Methylphenidate is a racemic mixture comprised of the d- and l-isomers. The d-isomer is more pharmacologically active than the l-isomer.
Absorption Methylphenidate is readily absorbed. Following oral administration of methylphenidate hydrochloride extended-release tablets, plasma methylphenidate concentrations increase rapidly, reaching an initial maximum at about 1 hour, followed by gradual ascending concentrations over the next 5 to 9 hours, after which a gradual decrease begins. Mean times to reach peak plasma concentrations across all doses of methylphenidate hydrochloride extended-release tablets occurred between 6 and 10 hours.
Methylphenidate hydrochloride extended-release tablets once daily minimizes the fluctuations between peak and trough concentrations associated with immediate-release methylphenidate three times daily (see Figure 1). The relative bioavailability of methylphenidate hydrochloride extended-release tablets once daily and methylphenidate three times daily in adults is comparable.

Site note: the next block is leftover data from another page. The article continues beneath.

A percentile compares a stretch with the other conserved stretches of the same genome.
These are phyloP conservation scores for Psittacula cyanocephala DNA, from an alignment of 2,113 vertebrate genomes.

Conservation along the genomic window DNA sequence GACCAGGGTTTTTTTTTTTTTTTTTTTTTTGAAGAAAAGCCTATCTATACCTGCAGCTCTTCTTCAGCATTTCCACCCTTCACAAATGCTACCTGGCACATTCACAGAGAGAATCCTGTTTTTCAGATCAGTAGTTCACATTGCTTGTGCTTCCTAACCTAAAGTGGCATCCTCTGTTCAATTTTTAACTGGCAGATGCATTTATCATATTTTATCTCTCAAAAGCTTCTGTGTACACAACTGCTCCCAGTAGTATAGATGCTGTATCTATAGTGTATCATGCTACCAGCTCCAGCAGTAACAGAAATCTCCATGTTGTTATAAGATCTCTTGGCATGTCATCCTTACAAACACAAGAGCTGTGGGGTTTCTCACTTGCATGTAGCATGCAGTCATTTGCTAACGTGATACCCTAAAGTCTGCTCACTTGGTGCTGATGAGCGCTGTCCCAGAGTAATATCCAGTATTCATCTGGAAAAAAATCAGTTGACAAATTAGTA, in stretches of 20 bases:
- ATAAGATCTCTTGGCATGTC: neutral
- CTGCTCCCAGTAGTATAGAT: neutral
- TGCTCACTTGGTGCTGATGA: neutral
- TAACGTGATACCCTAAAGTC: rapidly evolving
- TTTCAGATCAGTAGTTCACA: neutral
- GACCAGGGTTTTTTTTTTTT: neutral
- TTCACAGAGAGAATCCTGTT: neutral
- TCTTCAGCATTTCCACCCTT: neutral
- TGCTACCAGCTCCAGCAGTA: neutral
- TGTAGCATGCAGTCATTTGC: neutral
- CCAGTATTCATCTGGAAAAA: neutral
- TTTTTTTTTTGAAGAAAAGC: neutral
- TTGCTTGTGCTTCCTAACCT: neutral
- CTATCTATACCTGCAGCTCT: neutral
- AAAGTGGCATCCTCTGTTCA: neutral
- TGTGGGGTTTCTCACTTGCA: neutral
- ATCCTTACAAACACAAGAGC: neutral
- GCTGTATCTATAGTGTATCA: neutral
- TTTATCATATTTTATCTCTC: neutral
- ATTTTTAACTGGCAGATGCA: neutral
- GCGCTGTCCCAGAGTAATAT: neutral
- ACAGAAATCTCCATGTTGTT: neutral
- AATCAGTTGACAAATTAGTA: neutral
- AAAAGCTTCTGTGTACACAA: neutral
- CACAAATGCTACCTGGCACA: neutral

Figure 1. Mean methylphenidate plasma concentrations in 36 adults, following a single dose of methylphenidate hydrochloride extended-release tablets 18 mg once daily and immediate-release methylphenidate 5 mg three times daily administered every 4 hours.
The mean single-dose pharmacokinetic parameters in 36 healthy adults following the administration of methylphenidate hydrochloride extended-release tablets 18 mg once daily and methylphenidate 5 mg three times daily are summarized in Table 6.
Methylphenidate hydrochloride extended-release tablets (18 mg once daily) (n=36)
Methylphenidate (5 mg three times daily) (n=35)
C max (ng/mL)
3.7 ± 1.0
4.2 ± 1.0
T max (h)
6.8 ± 1.8
6.5 ± 1.8
AUC inf (ng•h/mL)
41.8 ± 13.9
38.0 ± 11.0
t ½ (h)
3.5 ± 0.4
3.0 ± 0.5